Governor John Rankin has condemned the release of a leaked version of the audit report into the Public Assistance Grants issued by lawmakers and government ministries between January 2019 and May 2022.
The audit was commissioned in the wake of the Commission of Inquiry
) report which found that assistance grants distributed by members of the House of Assembly were done in a legally arbitrary and unlawful manner.
The report, issued by the Internal Audit Department (IAD) in December 2022, had been tabled in Cabinet and was expected to be released at a later date in redacted format — with the names of individual grant recipients removed — at some point after it had been laid in the House of Assembly (HOA).
But an unredacted version of the document seen by BVI News has been circulated through social media platforms and makes a number of revelations, including a disclosure about the indiscriminate issuance of grants to the families and friends of elected and other public officials.
In a statement issued by the governor late yesterday, he noted that Cabinet confidentiality is paramount, and said steps will now be taken to address the leak.
“I have accordingly ordered the Cabinet Secretary to carry out a leak inquiry in relation to this matter,” Governor Rankin said. “Should any criminal offence have occurred in relation to the leak that will also be a matter for the Police and the Director of Public Prosecutions to consider and take forward as appropriate.”
Program lacked transparency
In the meantime, the IAD pointed out the poor controls in place for HOA Assistance Grants, likening the scheme to an “unorganised welfare programme” which was missing basic tenant of good governance .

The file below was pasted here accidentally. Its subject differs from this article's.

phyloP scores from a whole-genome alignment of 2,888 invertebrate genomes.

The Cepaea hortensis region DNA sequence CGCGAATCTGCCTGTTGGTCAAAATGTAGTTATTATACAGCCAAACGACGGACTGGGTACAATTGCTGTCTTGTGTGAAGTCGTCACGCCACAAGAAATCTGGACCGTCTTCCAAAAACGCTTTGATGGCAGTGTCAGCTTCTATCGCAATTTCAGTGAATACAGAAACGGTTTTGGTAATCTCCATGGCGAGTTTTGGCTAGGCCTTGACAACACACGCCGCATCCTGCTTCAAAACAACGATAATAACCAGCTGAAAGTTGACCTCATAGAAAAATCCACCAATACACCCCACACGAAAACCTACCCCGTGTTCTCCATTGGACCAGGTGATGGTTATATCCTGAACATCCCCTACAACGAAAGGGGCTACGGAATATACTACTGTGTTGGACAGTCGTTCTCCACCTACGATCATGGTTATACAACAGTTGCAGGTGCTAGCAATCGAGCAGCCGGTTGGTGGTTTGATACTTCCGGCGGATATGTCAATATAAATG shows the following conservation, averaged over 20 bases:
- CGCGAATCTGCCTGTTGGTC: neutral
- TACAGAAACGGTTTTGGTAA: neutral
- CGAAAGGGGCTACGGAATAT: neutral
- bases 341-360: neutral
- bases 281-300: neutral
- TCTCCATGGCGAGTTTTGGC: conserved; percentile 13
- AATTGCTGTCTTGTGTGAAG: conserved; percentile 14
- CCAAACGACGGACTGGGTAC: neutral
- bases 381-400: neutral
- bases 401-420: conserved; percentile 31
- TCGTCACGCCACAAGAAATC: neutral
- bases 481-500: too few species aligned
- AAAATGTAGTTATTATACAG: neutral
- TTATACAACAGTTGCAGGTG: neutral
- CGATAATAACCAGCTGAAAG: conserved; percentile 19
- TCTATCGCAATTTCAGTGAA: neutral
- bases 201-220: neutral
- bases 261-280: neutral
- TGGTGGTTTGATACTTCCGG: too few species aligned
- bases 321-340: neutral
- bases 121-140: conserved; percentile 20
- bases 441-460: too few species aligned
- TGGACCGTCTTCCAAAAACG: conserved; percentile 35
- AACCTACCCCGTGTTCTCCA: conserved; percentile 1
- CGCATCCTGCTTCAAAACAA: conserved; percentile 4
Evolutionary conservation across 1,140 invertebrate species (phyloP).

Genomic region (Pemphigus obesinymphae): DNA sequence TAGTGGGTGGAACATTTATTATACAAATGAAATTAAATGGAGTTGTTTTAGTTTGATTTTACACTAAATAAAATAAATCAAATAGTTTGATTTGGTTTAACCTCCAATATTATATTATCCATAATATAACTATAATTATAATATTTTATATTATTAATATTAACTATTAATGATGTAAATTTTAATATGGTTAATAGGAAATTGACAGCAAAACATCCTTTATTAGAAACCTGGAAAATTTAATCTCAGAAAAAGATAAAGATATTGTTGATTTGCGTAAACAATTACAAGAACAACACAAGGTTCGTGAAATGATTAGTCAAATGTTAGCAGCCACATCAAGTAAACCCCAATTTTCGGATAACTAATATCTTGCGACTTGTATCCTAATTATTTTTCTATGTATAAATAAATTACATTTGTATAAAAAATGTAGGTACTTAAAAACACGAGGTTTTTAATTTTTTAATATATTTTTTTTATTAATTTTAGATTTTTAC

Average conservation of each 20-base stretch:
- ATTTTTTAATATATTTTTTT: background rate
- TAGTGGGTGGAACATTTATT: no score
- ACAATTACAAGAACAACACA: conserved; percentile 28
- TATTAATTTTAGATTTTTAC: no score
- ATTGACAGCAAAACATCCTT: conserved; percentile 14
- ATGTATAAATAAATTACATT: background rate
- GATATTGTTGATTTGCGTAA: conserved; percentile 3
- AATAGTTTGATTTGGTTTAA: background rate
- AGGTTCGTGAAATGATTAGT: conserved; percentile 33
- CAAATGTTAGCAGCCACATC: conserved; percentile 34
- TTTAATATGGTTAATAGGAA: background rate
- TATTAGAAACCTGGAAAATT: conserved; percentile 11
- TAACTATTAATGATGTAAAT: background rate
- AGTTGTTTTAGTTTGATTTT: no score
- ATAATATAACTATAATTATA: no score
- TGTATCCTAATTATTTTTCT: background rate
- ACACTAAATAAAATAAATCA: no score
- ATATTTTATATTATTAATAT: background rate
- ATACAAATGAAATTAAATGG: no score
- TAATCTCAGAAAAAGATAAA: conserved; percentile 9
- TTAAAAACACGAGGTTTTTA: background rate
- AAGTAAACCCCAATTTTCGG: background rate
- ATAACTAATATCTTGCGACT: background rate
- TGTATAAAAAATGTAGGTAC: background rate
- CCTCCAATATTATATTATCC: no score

The IAD found that for the most part, operations of these programmes did not serve to resolve any socio-economic deficiencies in any communities as the programmes were largely utilised to satisfy individual wants and desires.
“It was largely controlled by elected officials who had little to no oversight and limitations to their discretion. We have concluded that the programmes lack appropriate objectives, control and structure that would promote transparency and accountability,” the IAD said in its report.
The audit report also concluded that the grants programme as operated by the government lacked the basic tenets of good governance, such as accountability, equity and transparency.
“All the programmes lacked clearly defined policy objectives and rules that would guide their functioning,” the report stated. “These programmes operated outside any financial rules for public expenditure on the fallacious belief that elected members exercised unconstrained authority over these funds.”
According to the IAD, the programmes were operated at that level simply because it has always been the argument that elected officials are more in tune with the needs of their constituency.
But the report concluded that even though that argument may hold some validity, that knowledge should have been utilised to inform and formulate policy to meet those needs in a holistic and transparent manner.